There are a number of reasons why we advocate RunTogether Groups only cater for those aged 12 years and above; this relates to the athlete development philosophy that England Athletics and UK Athletics endorse.
More information regarding the growing child and coaching children, can be found here.
I booked on a run but can no longer attend, how can I cancel it?
To cancel your booking, simply go to our website and sign-in to your account.
Once signed-in, click on the 'My RunTogether' section in the top right corner and select 'My booked runs' from the dropdown menu. You will be able to cancel any bookings on this page.
I have forgotten my password, how do I reset it?
No worries, enter your email address in the link below and we will send you a link to re-set your password
What is This Girl Can Run & do they provide running groups?
The sister page of This Girl Can, This Girl Can Run celebrate women everywhere who are running, jogging or walking
their way to a more active lifestyle. This Girl Can Run do not provide running groups. More info related to the 'This Girl Can' campaign can be found HERE.
Why are there no sessions in Wales / Scotland / Northern Ireland?
RunTogether is an England Athletics initiative; our funding sources guide our work to be focused on delivering programmes in England only, however the other home nations have local programmes to support their communities:
How do I nominate my group for the GOTM title?
Each month we award one RunTogether group with the 'GOTM' title to be in with the chance of winning, email email@example.com
with your group name, a short piece about your group and some photos!
Where can I find your monthly news?
Each month we send out an e-newsletter to all our registered Runners, this should come straight to your mailbox. Not receiving them? Not to worry, simply email firstname.lastname@example.org and we will add you to the mailing list. In the interim, all our monthly news can be found here
How do we order RunTogether t-shirts and high visibility vests?
How do I become a Run Leader?
All information can be found HERE.
Where do I find my nearest LiRF qualification?
You can find more information about the Leadership in Running Fitness (LiRF) qualification below. To find your nearest location, please add your postcode on the side panel and search, a list of courses will then show on the bottom of the page. You will be able to book on directly through this website. Once your qualification and DBS are completed, send us a quick note (email@example.com) and we will be able to add your group page to our platform so runners can #BookCheckInRun
How do I prevent & treat shin splints?
Shin splints are a bit of a catch all term for a number of potential issues that can cause pain in the shin area of the lower leg.
Most commonly as coaches we see pain in this area due to medial tibial stress syndrome (MTSS). This is a common issue for runners where pain is caused either through tendinopathy of the muscles that attach into the tibia, inflammation in the periosteum - the lining on the bone or indeed a stress response in the bone itself. MTSS develops in short because the muscles and tendons around the tibia are no longer able to manage the repeated stress of your foot striking the ground and pushing off as you run. You’ll notices generalized pain and discomfort on the inside area of the calf or shin bone. If you notice a much more specific point or pain that may be sharp this is a warning sign of a stress response or fracture. In all cases it’s a wise move to consult a sports physiotherapist or GP on a sensible course of treatment. Runners can reduce the likelihood of develop MTSS through a number or tweaks and adaptations in their running and kit;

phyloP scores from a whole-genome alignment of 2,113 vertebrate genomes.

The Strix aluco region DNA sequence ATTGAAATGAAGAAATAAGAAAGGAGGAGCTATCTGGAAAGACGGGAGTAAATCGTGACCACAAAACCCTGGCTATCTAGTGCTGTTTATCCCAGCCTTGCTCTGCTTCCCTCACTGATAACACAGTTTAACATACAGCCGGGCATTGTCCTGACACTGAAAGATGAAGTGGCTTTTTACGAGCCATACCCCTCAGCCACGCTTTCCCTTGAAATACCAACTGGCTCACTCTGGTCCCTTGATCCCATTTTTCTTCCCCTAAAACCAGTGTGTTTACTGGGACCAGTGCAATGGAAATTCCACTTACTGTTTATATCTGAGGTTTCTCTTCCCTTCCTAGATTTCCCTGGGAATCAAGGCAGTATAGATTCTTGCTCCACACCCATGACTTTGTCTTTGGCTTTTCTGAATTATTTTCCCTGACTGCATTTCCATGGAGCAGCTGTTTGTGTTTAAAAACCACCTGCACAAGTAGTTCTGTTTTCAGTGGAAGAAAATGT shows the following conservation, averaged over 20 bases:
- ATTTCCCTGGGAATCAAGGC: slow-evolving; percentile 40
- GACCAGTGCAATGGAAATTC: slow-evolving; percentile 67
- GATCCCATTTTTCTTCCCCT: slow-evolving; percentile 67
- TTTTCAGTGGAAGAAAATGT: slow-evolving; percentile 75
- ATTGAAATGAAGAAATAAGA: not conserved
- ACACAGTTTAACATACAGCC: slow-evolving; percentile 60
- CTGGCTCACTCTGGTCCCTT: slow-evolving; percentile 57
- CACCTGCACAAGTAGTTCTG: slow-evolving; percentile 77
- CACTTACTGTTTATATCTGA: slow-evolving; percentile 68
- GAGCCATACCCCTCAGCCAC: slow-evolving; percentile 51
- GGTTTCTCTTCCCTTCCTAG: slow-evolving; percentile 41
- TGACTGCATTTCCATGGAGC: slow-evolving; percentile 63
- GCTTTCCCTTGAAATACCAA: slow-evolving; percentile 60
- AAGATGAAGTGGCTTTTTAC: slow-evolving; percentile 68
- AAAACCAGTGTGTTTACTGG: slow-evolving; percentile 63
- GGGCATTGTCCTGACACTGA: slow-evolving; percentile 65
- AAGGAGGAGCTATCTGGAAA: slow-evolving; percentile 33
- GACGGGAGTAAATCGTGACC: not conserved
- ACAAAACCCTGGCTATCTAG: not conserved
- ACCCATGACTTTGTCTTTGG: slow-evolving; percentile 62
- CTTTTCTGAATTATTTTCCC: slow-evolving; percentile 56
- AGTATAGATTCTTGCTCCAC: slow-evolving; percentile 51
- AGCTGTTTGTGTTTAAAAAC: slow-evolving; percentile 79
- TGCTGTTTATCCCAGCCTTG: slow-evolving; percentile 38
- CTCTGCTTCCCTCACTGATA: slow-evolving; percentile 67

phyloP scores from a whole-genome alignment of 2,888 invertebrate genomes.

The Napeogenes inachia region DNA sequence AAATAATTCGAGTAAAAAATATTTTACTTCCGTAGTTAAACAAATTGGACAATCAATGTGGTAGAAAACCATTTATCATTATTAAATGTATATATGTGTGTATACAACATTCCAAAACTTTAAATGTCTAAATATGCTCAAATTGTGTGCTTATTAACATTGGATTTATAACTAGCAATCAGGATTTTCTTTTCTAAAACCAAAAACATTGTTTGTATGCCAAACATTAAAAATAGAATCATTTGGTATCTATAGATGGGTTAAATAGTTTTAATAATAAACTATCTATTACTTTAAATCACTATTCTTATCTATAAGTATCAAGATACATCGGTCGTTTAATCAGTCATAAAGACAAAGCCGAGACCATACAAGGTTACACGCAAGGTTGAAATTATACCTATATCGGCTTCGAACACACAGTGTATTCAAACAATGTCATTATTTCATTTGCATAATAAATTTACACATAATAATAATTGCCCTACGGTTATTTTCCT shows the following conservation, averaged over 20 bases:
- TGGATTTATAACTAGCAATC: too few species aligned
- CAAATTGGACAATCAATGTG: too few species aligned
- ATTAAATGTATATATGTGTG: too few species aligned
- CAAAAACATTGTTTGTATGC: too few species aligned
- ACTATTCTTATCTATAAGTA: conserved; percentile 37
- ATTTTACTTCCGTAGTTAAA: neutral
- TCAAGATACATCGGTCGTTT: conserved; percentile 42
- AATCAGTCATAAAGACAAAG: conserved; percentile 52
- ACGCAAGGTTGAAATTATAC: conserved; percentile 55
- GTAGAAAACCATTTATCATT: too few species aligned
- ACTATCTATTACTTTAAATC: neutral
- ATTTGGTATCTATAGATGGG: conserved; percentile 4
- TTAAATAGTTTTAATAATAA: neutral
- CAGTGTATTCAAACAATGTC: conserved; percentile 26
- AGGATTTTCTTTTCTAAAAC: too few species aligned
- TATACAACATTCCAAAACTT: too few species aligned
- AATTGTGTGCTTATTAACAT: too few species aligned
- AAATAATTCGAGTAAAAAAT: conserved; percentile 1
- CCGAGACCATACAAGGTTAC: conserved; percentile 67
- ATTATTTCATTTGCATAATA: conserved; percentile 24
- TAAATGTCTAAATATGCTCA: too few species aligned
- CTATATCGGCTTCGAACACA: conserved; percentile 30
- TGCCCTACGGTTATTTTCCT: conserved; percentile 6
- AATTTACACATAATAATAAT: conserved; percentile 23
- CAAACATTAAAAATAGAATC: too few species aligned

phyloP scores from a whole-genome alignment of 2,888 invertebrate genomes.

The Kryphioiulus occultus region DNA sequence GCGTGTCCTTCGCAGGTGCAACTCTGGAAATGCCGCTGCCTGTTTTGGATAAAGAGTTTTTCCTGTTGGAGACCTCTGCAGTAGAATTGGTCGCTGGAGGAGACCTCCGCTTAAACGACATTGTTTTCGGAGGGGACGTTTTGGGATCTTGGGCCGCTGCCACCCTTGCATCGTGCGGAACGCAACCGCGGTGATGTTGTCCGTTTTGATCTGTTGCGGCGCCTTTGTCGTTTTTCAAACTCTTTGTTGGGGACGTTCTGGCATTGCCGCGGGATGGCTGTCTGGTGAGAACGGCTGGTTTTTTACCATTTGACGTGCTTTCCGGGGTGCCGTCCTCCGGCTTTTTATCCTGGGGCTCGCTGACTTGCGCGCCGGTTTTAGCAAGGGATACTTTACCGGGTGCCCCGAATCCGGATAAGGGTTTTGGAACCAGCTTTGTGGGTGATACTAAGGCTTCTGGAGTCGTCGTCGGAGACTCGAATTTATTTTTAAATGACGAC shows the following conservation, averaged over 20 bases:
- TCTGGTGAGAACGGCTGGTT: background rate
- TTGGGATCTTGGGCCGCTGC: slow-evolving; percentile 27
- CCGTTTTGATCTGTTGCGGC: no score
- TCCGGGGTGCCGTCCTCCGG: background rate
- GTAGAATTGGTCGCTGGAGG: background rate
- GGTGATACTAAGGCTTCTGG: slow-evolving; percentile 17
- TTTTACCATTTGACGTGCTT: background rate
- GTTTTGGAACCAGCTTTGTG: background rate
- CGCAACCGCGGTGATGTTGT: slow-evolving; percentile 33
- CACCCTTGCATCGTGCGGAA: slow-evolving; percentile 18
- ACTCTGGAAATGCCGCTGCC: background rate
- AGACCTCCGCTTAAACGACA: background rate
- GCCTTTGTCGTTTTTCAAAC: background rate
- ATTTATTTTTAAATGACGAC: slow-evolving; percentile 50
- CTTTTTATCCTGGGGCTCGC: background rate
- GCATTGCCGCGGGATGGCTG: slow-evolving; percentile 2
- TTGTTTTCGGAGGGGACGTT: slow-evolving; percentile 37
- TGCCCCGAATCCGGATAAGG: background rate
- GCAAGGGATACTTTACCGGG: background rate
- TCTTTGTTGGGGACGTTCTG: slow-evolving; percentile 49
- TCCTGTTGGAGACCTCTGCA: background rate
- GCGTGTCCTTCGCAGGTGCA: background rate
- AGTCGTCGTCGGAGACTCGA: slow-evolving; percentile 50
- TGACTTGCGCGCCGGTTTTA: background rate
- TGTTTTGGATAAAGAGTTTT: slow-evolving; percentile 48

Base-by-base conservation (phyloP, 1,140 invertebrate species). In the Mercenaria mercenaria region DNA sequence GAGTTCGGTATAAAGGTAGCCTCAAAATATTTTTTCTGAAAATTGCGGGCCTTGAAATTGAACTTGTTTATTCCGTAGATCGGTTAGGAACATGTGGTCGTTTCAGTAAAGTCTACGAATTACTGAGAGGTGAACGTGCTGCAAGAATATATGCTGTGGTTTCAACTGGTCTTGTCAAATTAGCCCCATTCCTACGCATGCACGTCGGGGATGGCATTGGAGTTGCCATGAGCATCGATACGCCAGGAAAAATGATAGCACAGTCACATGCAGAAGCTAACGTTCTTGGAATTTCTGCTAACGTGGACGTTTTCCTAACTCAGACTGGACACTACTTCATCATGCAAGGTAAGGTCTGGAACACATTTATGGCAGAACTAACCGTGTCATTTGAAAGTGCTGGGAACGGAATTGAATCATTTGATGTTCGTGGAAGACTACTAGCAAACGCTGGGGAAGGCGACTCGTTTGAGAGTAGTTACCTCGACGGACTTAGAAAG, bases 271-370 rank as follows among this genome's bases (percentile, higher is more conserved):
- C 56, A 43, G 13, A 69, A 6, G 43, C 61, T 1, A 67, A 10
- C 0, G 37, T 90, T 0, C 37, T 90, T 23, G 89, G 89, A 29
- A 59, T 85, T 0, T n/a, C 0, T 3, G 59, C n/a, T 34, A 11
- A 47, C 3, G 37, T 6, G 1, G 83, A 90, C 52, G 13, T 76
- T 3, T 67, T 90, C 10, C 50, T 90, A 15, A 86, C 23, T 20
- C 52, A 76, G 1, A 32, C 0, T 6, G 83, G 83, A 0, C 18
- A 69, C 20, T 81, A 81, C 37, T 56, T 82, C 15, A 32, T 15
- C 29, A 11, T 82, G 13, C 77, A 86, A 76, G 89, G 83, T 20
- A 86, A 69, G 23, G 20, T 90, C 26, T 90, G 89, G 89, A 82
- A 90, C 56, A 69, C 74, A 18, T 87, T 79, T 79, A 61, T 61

- Avoid the terrible too’s - too much, too soon, too hard or too often. Take an honest look at your life and the stresses on your recovery, look to build and consistent and sustainable base of running rather than jumping from nothing to 5-6 runs or more a week if you have not got the experience to adapt to this and build the volume of your runs gradually - for example 5-10 minutes on a weekly long run.
- Mix it up - get off road when you can. Many elite athletes will complete 60% or more of their running on trail and grass. Softer surfaces will reduce some of the peak force your shin will experience and will help your body engage different muscle groups with each stride.
- Footwear - Well-fitting shoes which match your running gait can help. Flat feet and over pronation in particular can contribute to MTSS so consider a gait analysis with a good shop or professional.
- Flatten it out - Regularly running on a consistent camber for extended periods might also increase your likelihood of creating additional tibia stress. Aim to mix up your surfaces and avoid long stretches of cambered running.
- Stretch - regular calf muscle stretching for both gastrocnemius and soleus muscles can help as well as sports massage or self-massage. Don’t massage directly on the painful area of the bone though.
- Rest & recovery - Rest and recovery is critical to allow your body to adapt and strengthen. Regular rest days weekly or a minimum over every 10-12 days even for experienced athletes will help. Keeping your easy and recovery runs fully relaxed will also help. Consider the benefits of an occasional extended period off or end of season break of a week where you either full rest or cross train.